the motorola razr is back. but has too much changed?
2004 was a different time.
This article originally appeared on i-D UK.
No doubt geed up by that photo of Daniel Day-Lewis texting on his flip phone in Central Park, Motorola has announced its plans to drag the Motorola RAZR, better known as Paris Hilton’s mid-noughties clamshell companion, out of retirement. Naturally, the handset has undergone a facelift in an attempt to restore its former glory, now boasting a foldable touchscreen, an ersatz Touch ID, and a $1500 price tag, because, as Apple and Off-White have taught us, people will only buy things if they are irreconcilably expensive. But is it enough? Much has changed since the phone’s launch in 2004, and, just like the Nokia 3310 and Renée Zellweger, people remember things for what they were, rather than whatever they’re trying to be now.
As landmarks go, 2004 and 2019 feel centuries apart. 2004 was a time when Amy Winehouse was on the up, and Pete Doherty on the down, but in a way that still glamorous enough that he topped 2004’s NME cool list. Hell, it was a time when NME was still held up as a index of culture’s cutting edge. It was a time when people still went to Camden for fun, to listen to skinny boys playing guitars in dimly-lit bars. But no wants to watch anaemic white boys pouting and moaning along to ‘indie-rock’ anymore unless it’s a Celine show.
Now we have techno, music to which you can dourly two-step your Sundays away in a Central European ex-industrial backlot guarded by a capricious man with facial tattoos and referred to by Italian expats as a church. We have Thank U, Next. Not a plucked string to be heard, sweetie. And if, between Hedi and The Kooples, le look Doherty can make no end of comebacks in the time that’s since passed, my guess is that a phone probably can too.
2004 marked the beginning of another technological behemoth, though one that quick became a much more insidious facet of modern life than the humble Razr. In February of 2004, Facebook was launched by pasty Harvard student Mark Zuckerberg as a means to catalogue his fellow students’ photos and ‘basic’ information. The story’s a pretty long one from here, but tl;dr: Zuckerberg’s been mining our data for the past 15 years. With an arsenal comprising its namesake platform, WhatsApp and Instagram, the conglomerate has the monopolising chokehold on global communications that Motorola only comes close to achieving in its wet dreams. I mean, the chances are that you’re only reading by clicking a handy link on one of the above. But, given that every picture you upload or message you send is likely being used to construct a more efficient AI version of you, maybe a phone with a shoddier internet connection wouldn’t be such a bad idea.
Facebook wasn’t the year’s only noteworthy internet moment of 2004. 2004 saw the launch of k-punk -- the 2004-16 blog of the late Mark Fisher the “post-rave John Berger”. You should look this up in your own time, it’s too exhaustive and fascinating to document here, but k-punk basically changed the course of contemporary pop-cultural critique with it’s urgent, acerbic posts on panning Dido, The Hunger Games, and the Scottish Referendum. Fisher would offer a counter-Nietzschean reading of Chantelle Houghton’s Celebrity Big Brother victory as easily as he would extoll Rihanna’s A Girl Like Me as an album that “holds open the utopian possibility of a black music liberated from the dead phallic weight of hip hop”, describing SOS as a celebration of “the jouissance of losing one's autonomy” in love.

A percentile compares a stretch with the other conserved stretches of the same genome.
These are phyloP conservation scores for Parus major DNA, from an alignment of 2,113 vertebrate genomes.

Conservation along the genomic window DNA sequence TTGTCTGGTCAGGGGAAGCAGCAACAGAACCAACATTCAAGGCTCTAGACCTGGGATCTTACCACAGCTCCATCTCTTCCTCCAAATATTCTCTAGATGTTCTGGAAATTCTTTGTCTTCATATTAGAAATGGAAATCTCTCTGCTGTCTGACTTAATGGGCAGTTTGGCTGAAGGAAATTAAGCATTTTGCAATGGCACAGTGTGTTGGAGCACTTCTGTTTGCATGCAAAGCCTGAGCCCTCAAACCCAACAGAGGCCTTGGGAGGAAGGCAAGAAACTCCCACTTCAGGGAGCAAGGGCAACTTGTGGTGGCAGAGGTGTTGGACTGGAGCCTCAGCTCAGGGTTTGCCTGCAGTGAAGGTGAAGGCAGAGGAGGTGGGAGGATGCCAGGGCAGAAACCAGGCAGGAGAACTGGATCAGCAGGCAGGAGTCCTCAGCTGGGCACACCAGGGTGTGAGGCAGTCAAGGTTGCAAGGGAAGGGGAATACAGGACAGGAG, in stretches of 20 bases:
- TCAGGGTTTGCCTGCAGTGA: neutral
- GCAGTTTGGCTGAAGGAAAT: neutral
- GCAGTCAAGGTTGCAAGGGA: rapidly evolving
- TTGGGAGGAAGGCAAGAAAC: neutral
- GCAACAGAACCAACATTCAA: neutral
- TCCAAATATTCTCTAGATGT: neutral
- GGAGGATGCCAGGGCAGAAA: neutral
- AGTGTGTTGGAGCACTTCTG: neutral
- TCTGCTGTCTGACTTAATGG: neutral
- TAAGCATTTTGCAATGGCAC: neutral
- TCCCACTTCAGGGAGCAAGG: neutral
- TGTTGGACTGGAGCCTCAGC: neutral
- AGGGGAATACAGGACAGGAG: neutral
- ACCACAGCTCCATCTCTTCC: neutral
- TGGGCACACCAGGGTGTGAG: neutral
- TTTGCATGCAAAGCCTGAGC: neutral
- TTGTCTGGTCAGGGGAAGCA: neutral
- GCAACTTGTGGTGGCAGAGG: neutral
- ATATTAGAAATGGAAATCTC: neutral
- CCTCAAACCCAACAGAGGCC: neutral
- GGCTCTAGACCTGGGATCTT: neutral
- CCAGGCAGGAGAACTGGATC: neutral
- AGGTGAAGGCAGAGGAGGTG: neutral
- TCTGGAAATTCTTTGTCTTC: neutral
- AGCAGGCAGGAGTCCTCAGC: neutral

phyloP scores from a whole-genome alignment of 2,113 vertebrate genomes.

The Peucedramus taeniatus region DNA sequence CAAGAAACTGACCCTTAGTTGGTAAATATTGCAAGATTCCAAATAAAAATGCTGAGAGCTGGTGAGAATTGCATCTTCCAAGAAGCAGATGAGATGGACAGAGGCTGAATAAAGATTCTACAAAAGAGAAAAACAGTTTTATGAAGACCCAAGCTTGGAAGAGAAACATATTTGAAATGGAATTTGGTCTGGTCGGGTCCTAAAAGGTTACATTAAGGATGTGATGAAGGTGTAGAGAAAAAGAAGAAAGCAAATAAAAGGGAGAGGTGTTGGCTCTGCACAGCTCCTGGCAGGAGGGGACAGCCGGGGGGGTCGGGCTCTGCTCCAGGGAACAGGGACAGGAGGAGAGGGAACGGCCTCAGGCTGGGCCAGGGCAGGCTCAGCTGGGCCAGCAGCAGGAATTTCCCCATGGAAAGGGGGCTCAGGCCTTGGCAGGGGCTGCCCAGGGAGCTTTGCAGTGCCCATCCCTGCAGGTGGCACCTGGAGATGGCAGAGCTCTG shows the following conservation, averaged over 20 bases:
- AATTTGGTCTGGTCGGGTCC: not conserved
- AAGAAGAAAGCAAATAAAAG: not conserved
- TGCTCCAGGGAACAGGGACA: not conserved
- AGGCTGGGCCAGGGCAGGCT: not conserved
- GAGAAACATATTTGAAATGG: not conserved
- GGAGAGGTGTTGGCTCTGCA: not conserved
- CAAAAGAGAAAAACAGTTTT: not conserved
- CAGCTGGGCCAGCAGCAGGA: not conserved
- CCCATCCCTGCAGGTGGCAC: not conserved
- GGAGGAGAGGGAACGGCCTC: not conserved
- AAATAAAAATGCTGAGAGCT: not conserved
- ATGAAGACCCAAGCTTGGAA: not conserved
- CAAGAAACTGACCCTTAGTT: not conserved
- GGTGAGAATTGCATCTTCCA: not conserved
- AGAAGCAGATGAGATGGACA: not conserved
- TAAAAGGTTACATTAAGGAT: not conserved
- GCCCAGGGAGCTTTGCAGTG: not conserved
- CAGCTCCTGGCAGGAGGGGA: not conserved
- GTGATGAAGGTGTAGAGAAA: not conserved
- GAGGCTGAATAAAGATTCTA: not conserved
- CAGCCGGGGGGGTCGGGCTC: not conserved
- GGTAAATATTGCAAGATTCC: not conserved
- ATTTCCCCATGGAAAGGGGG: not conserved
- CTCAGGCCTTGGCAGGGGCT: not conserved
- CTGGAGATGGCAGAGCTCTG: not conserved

He also posited the notion of ‘capitalist realism’, “the widespread sense that not only is capitalism the only viable political and economic system, but also that it is now impossible even to imagine a coherent alternative to it," a feeling I felt most acutely when recently on a short-haul flight with BA and I had to PAY for a fucking M&S sandwich – that’s right, sis, the halcyon days of aviation are long gone, oxygen masks basically operate on a coin-release. But in designating this ideological framework, he also pointed out the glitches in the veneer it hopes to present as flawless, spurring on hope for the possibility of an existence beyond its confines. And by God we all need some hope nowadays. I mean, things were hardly rosy back then, what with a freshly re-elected George W. Bush and Tony Blair hellbent on pushing the world ever closer to nuclear midnight. But politics is a world loth to change, and we’re still here caught in a wave of illogically nationalist despots from Britain to Brazil, all, still, hellbent on pushing the world that bit closer to nuclear midnight.
But less of the fire and brimstone: though much may have changed, almost as much seems to have remained, and we’re all the better for it. And to be honest, there are many things from 2004 far more incongruous than a flip-phone that have managed to make a return: if Ariana Grande can revive the trend misspelled Japanese tattoos, then surely there’s room for the new-look RAZR. Admittedly, there are a few things Motorola will need to brush under the carpet, like that little collab they did with Dolce & Gabbana; but my arms are open wide: Hello again, Moto.
This article originally appeared on i-D UK.